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Case report
peer-reviewed

Belly Dancer's Dyskinesia: A Glimpse of a Rare Phenomenon



Abstract

Belly dancer's dyskinesia (BDD) is an extremely rare manifestation consisting of involuntary and repetitive rhythmic movements of the abdominal wall. These movements cannot be voluntarily suppressed but may be influenced by respiratory maneuvers. Investigations such as spinal cord and abdominal imaging usually fail to reveal any local abnormalities to explain the movement disorder.

A 23-year-old male presented with sudden onset of undulating movements of the abdominal wall for the last two months after he took domperidone. There was no associated pain or effect of respiration. The movements used to subside during sleep. His radiological and hematological evaluations were inconclusive. The movements, however, subsided after administration of promethazine and clonazepam.

The cause of BDD varies, making diagnosis difficult. One of the causes being drug induced but it has never been reported earlier by domperidone. Also, our report provides a possible way to manage BDD by clonazepam and promethazine.



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Case report
peer-reviewed

Belly Dancer's Dyskinesia: A Glimpse of a Rare Phenomenon


Author Information

Ashutosh Gupta Corresponding Author

Neurology, Institute of Human Behavior and Allied Sciences, Delhi

Suman Kushwaha

Neurology, Institute of Human Behavior and Allied Sciences, Delhi


Ethics Statement and Conflict of Interest Disclosures

Human subjects: Consent was obtained by all participants in this study. Conflicts of interest: The authors have declared that no conflicts of interest exist.

Acknowledgements

I would like to acknowledge Mr. S. M. Gupta, my father, and mentor for providing useful directions in making this report


Case report
peer-reviewed

Belly Dancer's Dyskinesia: A Glimpse of a Rare Phenomenon


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Case report
peer-reviewed

Belly Dancer's Dyskinesia: A Glimpse of a Rare Phenomenon

  • Author Information
    Ashutosh Gupta Corresponding Author

    Neurology, Institute of Human Behavior and Allied Sciences, Delhi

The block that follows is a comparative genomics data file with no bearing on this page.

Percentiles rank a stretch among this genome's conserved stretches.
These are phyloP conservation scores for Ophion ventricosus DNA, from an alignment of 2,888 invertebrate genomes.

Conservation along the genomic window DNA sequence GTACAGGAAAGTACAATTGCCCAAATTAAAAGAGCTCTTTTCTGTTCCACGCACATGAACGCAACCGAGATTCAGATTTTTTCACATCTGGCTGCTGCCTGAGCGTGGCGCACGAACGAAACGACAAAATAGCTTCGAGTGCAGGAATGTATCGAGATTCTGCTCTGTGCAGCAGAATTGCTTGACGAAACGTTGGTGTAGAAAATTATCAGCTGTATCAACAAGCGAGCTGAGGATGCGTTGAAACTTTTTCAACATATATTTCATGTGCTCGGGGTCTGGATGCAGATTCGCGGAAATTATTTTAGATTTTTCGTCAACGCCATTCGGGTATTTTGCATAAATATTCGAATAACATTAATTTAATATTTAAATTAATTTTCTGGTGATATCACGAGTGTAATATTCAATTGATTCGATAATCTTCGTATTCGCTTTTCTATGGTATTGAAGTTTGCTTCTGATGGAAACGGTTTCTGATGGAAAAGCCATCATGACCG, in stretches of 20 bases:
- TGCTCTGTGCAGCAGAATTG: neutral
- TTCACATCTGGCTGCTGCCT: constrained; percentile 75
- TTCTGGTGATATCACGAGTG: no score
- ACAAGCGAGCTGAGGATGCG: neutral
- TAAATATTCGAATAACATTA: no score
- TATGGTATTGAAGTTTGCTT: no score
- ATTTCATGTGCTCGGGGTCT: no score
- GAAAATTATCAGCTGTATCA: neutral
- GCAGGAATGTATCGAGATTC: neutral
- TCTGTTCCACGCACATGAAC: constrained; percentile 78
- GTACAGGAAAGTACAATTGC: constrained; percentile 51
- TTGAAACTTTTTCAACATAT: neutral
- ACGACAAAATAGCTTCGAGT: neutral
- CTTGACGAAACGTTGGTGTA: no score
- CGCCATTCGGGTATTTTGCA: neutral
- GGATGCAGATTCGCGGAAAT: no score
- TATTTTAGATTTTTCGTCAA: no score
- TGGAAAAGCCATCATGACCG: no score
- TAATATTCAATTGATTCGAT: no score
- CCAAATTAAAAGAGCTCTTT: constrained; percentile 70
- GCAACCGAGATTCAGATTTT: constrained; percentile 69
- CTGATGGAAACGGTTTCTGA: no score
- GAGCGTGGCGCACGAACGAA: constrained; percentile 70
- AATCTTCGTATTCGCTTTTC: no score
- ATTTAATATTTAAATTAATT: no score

Suman Kushwaha

    Neurology, Institute of Human Behavior and Allied Sciences, Delhi


    Ethics Statement and Conflict of Interest Disclosures

    Human subjects: Consent was obtained by all participants in this study. Conflicts of interest: The authors have declared that no conflicts of interest exist.

    Acknowledgements

    I would like to acknowledge Mr. S. M. Gupta, my father, and mentor for providing useful directions in making this report


    Article Information

    Published: July 11, 2017

    DOI

    10.7759/cureus.1457

    Cite this article as:

    Gupta A, Kushwaha S (July 11, 2017) Belly Dancer's Dyskinesia: A Glimpse of a Rare Phenomenon. Cureus 9(7): e1457. doi:10.7759/cureus.1457

    Publication history

    Received by Cureus: May 30, 2017
    Peer review began: June 16, 2017
    Peer review concluded: July 01, 2017
    Published: July 11, 2017

    Copyright

    © Copyright 2017
    Gupta et al. This is an open access article distributed under the terms of the Creative Commons Attribution License CC-BY 3.0., which permits unrestricted use, distribution, and reproduction in any medium, provided the original author and source are credited.

    License

    This is an open access article distributed under the terms of the Creative Commons Attribution License, which permits unrestricted use, distribution, and reproduction in any medium, provided the original author and source are credited.

Abstract

Belly dancer's dyskinesia (BDD) is an extremely rare manifestation consisting of involuntary and repetitive rhythmic movements of the abdominal wall. These movements cannot be voluntarily suppressed but may be influenced by respiratory maneuvers. Investigations such as spinal cord and abdominal imaging usually fail to reveal any local abnormalities to explain the movement disorder.

A 23-year-old male presented with sudden onset of undulating movements of the abdominal wall for the last two months after he took domperidone. There was no associated pain or effect of respiration. The movements used to subside during sleep. His radiological and hematological evaluations were inconclusive. The movements, however, subsided after administration of promethazine and clonazepam.

The cause of BDD varies, making diagnosis difficult. One of the causes being drug induced but it has never been reported earlier by domperidone. Also, our report provides a possible way to manage BDD by clonazepam and promethazine.



Want to read more?

Create a free account to continue reading this article.

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Ashutosh Gupta

Neurology, Institute of Human Behavior and Allied Sciences, Delhi

For correspondence:
drashutosh.gupta24@gmail.com

Suman Kushwaha

Neurology, Institute of Human Behavior and Allied Sciences, Delhi

Ashutosh Gupta

Neurology, Institute of Human Behavior and Allied Sciences, Delhi

For correspondence:
drashutosh.gupta24@gmail.com

Suman Kushwaha

Neurology, Institute of Human Behavior and Allied Sciences, Delhi